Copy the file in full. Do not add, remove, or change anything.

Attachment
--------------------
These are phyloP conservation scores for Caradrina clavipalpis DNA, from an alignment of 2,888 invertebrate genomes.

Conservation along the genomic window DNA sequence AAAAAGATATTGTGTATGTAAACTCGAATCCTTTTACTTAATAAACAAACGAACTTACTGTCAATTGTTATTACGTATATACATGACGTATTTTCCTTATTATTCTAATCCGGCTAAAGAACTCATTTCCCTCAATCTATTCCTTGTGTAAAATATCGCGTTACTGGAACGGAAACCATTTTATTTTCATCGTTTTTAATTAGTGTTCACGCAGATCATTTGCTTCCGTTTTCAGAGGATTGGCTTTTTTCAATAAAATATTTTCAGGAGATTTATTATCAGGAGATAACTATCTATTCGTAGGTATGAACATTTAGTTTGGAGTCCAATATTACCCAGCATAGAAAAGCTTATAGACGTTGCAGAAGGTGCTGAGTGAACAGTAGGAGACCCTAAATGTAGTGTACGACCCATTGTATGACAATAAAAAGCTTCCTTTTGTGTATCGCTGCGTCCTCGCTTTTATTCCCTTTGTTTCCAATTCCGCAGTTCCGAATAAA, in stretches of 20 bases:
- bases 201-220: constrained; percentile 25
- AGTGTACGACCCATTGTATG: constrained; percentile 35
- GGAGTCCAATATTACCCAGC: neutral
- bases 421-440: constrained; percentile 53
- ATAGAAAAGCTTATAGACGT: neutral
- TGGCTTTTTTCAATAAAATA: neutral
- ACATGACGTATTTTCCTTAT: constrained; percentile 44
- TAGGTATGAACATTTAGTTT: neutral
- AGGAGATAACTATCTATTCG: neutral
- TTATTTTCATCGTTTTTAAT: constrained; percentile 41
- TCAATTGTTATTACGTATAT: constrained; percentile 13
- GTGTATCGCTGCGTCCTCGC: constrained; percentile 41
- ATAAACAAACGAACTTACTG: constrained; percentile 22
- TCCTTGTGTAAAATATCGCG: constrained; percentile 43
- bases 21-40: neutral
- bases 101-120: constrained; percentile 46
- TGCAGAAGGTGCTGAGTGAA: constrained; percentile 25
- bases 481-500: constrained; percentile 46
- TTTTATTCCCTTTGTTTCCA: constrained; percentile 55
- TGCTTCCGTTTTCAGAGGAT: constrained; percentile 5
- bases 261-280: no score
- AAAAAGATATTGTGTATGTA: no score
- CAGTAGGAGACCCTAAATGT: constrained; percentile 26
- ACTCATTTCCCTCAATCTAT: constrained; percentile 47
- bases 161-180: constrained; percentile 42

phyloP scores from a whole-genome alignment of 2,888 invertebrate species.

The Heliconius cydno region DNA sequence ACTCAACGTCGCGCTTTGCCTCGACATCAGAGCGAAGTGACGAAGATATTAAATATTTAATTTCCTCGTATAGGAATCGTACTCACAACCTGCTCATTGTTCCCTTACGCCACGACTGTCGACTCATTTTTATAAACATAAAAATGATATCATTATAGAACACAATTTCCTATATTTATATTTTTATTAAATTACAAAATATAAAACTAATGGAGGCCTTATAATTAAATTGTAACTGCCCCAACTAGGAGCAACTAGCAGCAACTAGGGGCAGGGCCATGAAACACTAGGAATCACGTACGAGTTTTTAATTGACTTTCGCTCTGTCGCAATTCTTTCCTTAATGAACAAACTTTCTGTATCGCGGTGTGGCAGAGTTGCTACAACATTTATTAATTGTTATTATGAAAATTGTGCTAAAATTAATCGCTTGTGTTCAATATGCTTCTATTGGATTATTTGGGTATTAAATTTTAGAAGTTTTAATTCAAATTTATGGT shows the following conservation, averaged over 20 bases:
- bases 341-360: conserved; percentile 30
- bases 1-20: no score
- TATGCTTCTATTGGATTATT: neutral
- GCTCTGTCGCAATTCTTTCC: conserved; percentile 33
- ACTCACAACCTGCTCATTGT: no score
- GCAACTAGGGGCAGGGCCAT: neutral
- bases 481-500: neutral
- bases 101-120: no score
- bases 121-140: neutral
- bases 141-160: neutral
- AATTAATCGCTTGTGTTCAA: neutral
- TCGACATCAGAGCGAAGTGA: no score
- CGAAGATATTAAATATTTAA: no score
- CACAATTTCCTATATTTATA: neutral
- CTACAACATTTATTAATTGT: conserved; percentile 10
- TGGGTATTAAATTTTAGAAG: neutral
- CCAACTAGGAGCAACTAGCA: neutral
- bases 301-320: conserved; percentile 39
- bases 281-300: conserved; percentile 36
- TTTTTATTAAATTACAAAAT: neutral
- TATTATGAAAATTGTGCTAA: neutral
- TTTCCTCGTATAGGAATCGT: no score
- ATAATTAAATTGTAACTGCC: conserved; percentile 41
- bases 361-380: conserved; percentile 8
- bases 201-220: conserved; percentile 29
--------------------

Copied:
These are phyloP conservation scores for Caradrina clavipalpis DNA, from an alignment of 2,888 invertebrate genomes.

Conservation along the genomic window DNA sequence AAAAAGATATTGTGTATGTAAACTCGAATCCTTTTACTTAATAAACAAACGAACTTACTGTCAATTGTTATTACGTATATACATGACGTATTTTCCTTATTATTCTAATCCGGCTAAAGAACTCATTTCCCTCAATCTATTCCTTGTGTAAAATATCGCGTTACTGGAACGGAAACCATTTTATTTTCATCGTTTTTAATTAGTGTTCACGCAGATCATTTGCTTCCGTTTTCAGAGGATTGGCTTTTTTCAATAAAATATTTTCAGGAGATTTATTATCAGGAGATAACTATCTATTCGTAGGTATGAACATTTAGTTTGGAGTCCAATATTACCCAGCATAGAAAAGCTTATAGACGTTGCAGAAGGTGCTGAGTGAACAGTAGGAGACCCTAAATGTAGTGTACGACCCATTGTATGACAATAAAAAGCTTCCTTTTGTGTATCGCTGCGTCCTCGCTTTTATTCCCTTTGTTTCCAATTCCGCAGTTCCGAATAAA, in stretches of 20 bases:
- bases 201-220: constrained; percentile 25
- AGTGTACGACCCATTGTATG: constrained; percentile 35
- GGAGTCCAATATTACCCAGC: neutral
- bases 421-440: constrained; percentile 53
- ATAGAAAAGCTTATAGACGT: neutral
- TGGCTTTTTTCAATAAAATA: neutral
- ACATGACGTATTTTCCTTAT: constrained; percentile 44
- TAGGTATGAACATTTAGTTT: neutral
- AGGAGATAACTATCTATTCG: neutral
- TTATTTTCATCGTTTTTAAT: constrained; percentile 41
- TCAATTGTTATTACGTATAT: constrained; percentile 13
- GTGTATCGCTGCGTCCTCGC: constrained; percentile 41
- ATAAACAAACGAACTTACTG: constrained; percentile 22
- TCCTTGTGTAAAATATCGCG: constrained; percentile 43
- bases 21-40: neutral
- bases 101-120: constrained; percentile 46
- TGCAGAAGGTGCTGAGTGAA: constrained; percentile 25
- bases 481-500: constrained; percentile 46
- TTTTATTCCCTTTGTTTCCA: constrained; percentile 55
- TGCTTCCGTTTTCAGAGGAT: constrained; percentile 5
- bases 261-280: no score
- AAAAAGATATTGTGTATGTA: no score
- CAGTAGGAGACCCTAAATGT: constrained; percentile 26
- ACTCATTTCCCTCAATCTAT: constrained; percentile 47
- bases 161-180: constrained; percentile 42

phyloP scores from a whole-genome alignment of 2,888 invertebrate species.

The Heliconius cydno region DNA sequence ACTCAACGTCGCGCTTTGCCTCGACATCAGAGCGAAGTGACGAAGATATTAAATATTTAATTTCCTCGTATAGGAATCGTACTCACAACCTGCTCATTGTTCCCTTACGCCACGACTGTCGACTCATTTTTATAAACATAAAAATGATATCATTATAGAACACAATTTCCTATATTTATATTTTTATTAAATTACAAAATATAAAACTAATGGAGGCCTTATAATTAAATTGTAACTGCCCCAACTAGGAGCAACTAGCAGCAACTAGGGGCAGGGCCATGAAACACTAGGAATCACGTACGAGTTTTTAATTGACTTTCGCTCTGTCGCAATTCTTTCCTTAATGAACAAACTTTCTGTATCGCGGTGTGGCAGAGTTGCTACAACATTTATTAATTGTTATTATGAAAATTGTGCTAAAATTAATCGCTTGTGTTCAATATGCTTCTATTGGATTATTTGGGTATTAAATTTTAGAAGTTTTAATTCAAATTTATGGT shows the following conservation, averaged over 20 bases:
- bases 341-360: conserved; percentile 30
- bases 1-20: no score
- TATGCTTCTATTGGATTATT: neutral
- GCTCTGTCGCAATTCTTTCC: conserved; percentile 33
- ACTCACAACCTGCTCATTGT: no score
- GCAACTAGGGGCAGGGCCAT: neutral
- bases 481-500: neutral
- bases 101-120: no score
- bases 121-140: neutral
- bases 141-160: neutral
- AATTAATCGCTTGTGTTCAA: neutral
- TCGACATCAGAGCGAAGTGA: no score
- CGAAGATATTAAATATTTAA: no score
- CACAATTTCCTATATTTATA: neutral
- CTACAACATTTATTAATTGT: conserved; percentile 10
- TGGGTATTAAATTTTAGAAG: neutral
- CCAACTAGGAGCAACTAGCA: neutral
- bases 301-320: conserved; percentile 39
- bases 281-300: conserved; percentile 36
- TTTTTATTAAATTACAAAAT: neutral
- TATTATGAAAATTGTGCTAA: neutral
- TTTCCTCGTATAGGAATCGT: no score
- ATAATTAAATTGTAACTGCC: conserved; percentile 41
- bases 361-380: conserved; percentile 8
- bases 201-220: conserved; percentile 29